You probably know about the Conservation Reserve Program, or CRP, because you’ve hunted on CRP lands. And if you live anywhere near farm country, it’s no wonder—CRP essentially incentivizes farmers to cultivate wildlife on lands that would be less productive for crops. Ducks, deer, pheasants, sage grouse, and many other game species have found habitat and forage in farm country thanks to CRP. Since its creation 30 years ago, CRP has been one of the nation’s most important programs for hunters and wildlife—and for farmers.
CRP lands can have many other benefits, too. If you follow the news, you’ll recognize that there’s a need to protect water quality from agricultural runoff; provide habitat for pollinators like bees and butterflies; prevent soil erosion and enhance soil health; mitigate the impact of floods and drought; and reduce greenhouse gas emissions. CRP lands do all of that and more. For the breadth and depth of its achievements, CRP is highly cost-effective, making up just a fraction of the U.S. Department of Agriculture’s budget.
And yet, 15 months after passage of the 2014 Farm Bill, the USDA has not taken the steps needed to maximize this critical and versatile program.
Some background: About once every five years, through the Farm Bill, Congress can adjust the number of acres that America’s farmers may enroll in CRP. In the 2014 Farm Bill, Congress established acreage caps that are progressively lower each year through 2018, scaling way down from 32 million to 24 million acres. This was in reaction to an ever-tighter federal budget (the USDA had less financial support available for farmers) and record-high prices for commodity crops like corn and soybeans (farmers were eager to plant more to earn more, rather than leave land unplanted for conservation purposes).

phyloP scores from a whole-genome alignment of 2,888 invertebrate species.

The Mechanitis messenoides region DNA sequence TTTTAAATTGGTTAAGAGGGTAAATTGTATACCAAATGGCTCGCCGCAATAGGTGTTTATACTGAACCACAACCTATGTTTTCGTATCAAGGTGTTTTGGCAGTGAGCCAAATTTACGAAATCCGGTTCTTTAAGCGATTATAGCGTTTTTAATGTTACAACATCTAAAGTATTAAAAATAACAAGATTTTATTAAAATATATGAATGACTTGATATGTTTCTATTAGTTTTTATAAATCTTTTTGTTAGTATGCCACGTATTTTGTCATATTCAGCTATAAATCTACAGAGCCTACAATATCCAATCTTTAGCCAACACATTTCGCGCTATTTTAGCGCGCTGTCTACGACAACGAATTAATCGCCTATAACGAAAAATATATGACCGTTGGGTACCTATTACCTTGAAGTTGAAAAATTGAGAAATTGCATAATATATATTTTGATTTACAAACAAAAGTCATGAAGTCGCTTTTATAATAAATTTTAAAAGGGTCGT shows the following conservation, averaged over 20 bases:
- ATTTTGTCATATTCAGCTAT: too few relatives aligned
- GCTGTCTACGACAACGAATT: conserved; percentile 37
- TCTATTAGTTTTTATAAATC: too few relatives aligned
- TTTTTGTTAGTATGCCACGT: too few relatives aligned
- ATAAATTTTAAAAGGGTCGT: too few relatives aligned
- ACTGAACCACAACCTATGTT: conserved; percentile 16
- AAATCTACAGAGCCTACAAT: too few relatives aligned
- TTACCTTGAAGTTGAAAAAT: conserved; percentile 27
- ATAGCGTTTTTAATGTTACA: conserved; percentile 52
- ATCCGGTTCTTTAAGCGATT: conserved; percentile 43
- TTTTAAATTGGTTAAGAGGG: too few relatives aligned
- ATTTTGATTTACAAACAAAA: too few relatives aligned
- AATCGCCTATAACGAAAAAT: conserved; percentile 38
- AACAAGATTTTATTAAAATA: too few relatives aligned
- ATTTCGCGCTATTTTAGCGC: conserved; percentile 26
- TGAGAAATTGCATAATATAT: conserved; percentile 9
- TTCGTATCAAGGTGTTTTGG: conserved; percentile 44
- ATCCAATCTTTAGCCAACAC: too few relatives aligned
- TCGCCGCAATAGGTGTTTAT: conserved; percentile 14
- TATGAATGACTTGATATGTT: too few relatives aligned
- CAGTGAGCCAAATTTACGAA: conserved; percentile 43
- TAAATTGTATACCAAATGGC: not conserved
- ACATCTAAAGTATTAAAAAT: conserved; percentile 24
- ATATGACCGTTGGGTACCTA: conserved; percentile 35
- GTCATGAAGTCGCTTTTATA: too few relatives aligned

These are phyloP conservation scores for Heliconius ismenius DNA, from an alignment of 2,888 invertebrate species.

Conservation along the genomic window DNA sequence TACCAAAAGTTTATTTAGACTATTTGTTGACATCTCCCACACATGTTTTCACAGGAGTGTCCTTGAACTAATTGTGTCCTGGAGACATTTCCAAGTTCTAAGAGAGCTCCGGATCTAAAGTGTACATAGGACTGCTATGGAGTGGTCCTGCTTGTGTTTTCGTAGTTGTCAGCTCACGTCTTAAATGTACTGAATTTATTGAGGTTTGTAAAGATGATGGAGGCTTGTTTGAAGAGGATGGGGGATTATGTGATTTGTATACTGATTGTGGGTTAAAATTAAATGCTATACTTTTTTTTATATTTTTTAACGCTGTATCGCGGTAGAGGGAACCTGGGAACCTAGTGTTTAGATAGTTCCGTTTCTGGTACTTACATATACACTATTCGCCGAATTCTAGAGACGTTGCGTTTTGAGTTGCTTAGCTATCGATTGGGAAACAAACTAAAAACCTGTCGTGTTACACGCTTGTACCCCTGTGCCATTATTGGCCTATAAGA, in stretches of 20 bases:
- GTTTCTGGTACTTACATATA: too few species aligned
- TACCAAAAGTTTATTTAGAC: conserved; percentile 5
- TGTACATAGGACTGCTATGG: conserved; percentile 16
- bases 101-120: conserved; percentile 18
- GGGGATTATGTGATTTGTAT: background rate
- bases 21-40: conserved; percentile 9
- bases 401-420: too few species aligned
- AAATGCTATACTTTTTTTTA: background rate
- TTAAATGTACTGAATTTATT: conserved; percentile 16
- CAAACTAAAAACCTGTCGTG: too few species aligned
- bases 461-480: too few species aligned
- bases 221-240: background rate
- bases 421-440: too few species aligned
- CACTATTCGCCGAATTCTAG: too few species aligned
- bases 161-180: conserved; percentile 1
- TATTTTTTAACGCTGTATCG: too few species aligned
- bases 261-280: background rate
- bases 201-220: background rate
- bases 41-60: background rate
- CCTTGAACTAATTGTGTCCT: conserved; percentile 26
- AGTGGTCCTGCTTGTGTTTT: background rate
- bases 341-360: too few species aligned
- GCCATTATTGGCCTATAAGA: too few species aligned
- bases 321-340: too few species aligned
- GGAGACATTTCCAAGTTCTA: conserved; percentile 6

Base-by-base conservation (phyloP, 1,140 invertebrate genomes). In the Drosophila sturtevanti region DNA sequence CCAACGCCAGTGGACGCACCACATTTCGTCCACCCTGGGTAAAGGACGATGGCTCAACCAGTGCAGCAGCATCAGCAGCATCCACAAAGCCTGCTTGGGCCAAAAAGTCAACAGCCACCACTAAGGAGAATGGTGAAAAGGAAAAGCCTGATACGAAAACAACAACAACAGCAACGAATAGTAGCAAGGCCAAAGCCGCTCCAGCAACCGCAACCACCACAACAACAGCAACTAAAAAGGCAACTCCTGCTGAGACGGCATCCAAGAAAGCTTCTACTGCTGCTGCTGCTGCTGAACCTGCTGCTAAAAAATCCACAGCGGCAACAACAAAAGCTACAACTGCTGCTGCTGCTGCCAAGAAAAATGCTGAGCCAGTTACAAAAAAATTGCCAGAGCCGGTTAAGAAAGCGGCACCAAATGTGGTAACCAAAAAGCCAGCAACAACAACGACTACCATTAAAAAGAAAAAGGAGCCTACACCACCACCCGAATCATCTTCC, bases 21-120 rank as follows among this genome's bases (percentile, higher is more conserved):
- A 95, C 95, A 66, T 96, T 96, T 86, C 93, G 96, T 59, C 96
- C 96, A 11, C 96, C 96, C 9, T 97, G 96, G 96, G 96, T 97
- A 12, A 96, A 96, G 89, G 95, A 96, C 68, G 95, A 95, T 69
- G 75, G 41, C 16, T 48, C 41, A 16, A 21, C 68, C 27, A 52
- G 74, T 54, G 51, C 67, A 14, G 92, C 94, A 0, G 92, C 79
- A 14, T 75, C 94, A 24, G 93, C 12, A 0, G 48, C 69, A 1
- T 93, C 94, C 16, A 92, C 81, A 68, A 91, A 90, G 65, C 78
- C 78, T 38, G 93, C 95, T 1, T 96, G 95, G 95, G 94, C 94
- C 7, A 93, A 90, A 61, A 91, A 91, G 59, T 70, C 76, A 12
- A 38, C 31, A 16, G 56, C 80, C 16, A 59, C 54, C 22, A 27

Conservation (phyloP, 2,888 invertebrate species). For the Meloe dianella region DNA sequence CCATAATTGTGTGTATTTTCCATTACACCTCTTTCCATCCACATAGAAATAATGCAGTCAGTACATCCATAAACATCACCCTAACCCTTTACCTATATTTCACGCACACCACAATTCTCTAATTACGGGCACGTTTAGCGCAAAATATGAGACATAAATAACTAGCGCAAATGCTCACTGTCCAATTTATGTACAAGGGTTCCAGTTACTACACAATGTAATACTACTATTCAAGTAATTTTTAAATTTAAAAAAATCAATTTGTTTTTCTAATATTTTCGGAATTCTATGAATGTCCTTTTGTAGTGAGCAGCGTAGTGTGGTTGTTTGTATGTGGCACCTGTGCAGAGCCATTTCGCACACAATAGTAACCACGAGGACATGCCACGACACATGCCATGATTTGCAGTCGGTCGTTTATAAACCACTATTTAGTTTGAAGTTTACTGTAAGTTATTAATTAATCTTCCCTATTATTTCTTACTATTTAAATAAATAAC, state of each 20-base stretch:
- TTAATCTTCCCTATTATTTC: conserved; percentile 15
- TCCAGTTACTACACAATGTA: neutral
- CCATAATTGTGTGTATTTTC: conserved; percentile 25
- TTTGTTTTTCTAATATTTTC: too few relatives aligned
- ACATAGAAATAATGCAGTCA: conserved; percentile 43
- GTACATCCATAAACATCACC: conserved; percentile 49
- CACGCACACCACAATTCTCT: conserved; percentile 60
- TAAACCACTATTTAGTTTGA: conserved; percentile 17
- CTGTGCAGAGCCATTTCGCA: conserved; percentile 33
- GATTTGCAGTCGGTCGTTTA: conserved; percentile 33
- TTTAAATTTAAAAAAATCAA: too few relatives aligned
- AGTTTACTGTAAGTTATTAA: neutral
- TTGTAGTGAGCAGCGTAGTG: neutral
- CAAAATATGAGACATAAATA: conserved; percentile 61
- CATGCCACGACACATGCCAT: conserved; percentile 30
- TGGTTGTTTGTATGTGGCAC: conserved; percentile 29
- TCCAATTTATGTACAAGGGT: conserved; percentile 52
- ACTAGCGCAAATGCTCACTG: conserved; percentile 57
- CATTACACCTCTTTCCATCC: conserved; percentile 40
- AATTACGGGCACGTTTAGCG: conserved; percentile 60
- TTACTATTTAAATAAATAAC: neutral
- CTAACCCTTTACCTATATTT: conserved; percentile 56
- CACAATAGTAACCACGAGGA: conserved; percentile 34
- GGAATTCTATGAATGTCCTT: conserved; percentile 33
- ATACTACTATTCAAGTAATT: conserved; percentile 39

The 2014 Farm Bill makes it possible for farmers to enroll up to 26 million acres in CRP this year, but there are only 24 million acres currently enrolled, and enrollment could sink as low as 22 million acres by September—far below the allowed cap, and a full 10 million acres below 2013’s maximum. The USDA has neither taken meaningful action to close the gap, nor finished updating the CRP regulations, despite a solid effort to implement the rest of the Farm Bill’s 450 provisions over the last 15 months.
As we look ahead to the next Farm Bill, this seeming ambivalence at the USDA sets a low precedent for a landmark conservation program. It’s hard to believe that just a few years ago we proposed a 45-million-acre cap for CRP—nearly double the current enrollment!
Habitat loss is the biggest threat to wildlife population health. It is fundamentally important to sportsmen, and to the game species we love, that we keep CRP enrollment on target. And it is incumbent upon the USDA to provide farmers and ranchers with a full suite of tools to put conservation on their lands. A dozen U.S. Senators agree: The agency ought to announce a nationwide CRP general signup, which it last did in 2013, and aggressively encourage farmers to enroll in continuous programs like State Acres for Wildlife Enhancement. We all need the USDA to step up.
One Response to “CRP: Beloved by sportsmen. Critical for wildlife. Ignored by USDA?”
It’s easy for sportsmen and outdoor enthusiasts to see the benefits of CRP, but for the farmers, it is an economic issue. The CRP rental rates must be more competitive with the high corn and bean prices, since high land rents & costs require them to squeeze every penny out of what they have available. As a former “farm boy” and farm owner, I now only have about a 3 A parcel in CRP, due to the fact it had a farming history within the time period. There are a number of non farmers, with small acreages, who would love to enter the CRP (or a similar?) program, but there acreages do not have a farming history to speak of. Loosening the rules up to include more smaller pieces might help some.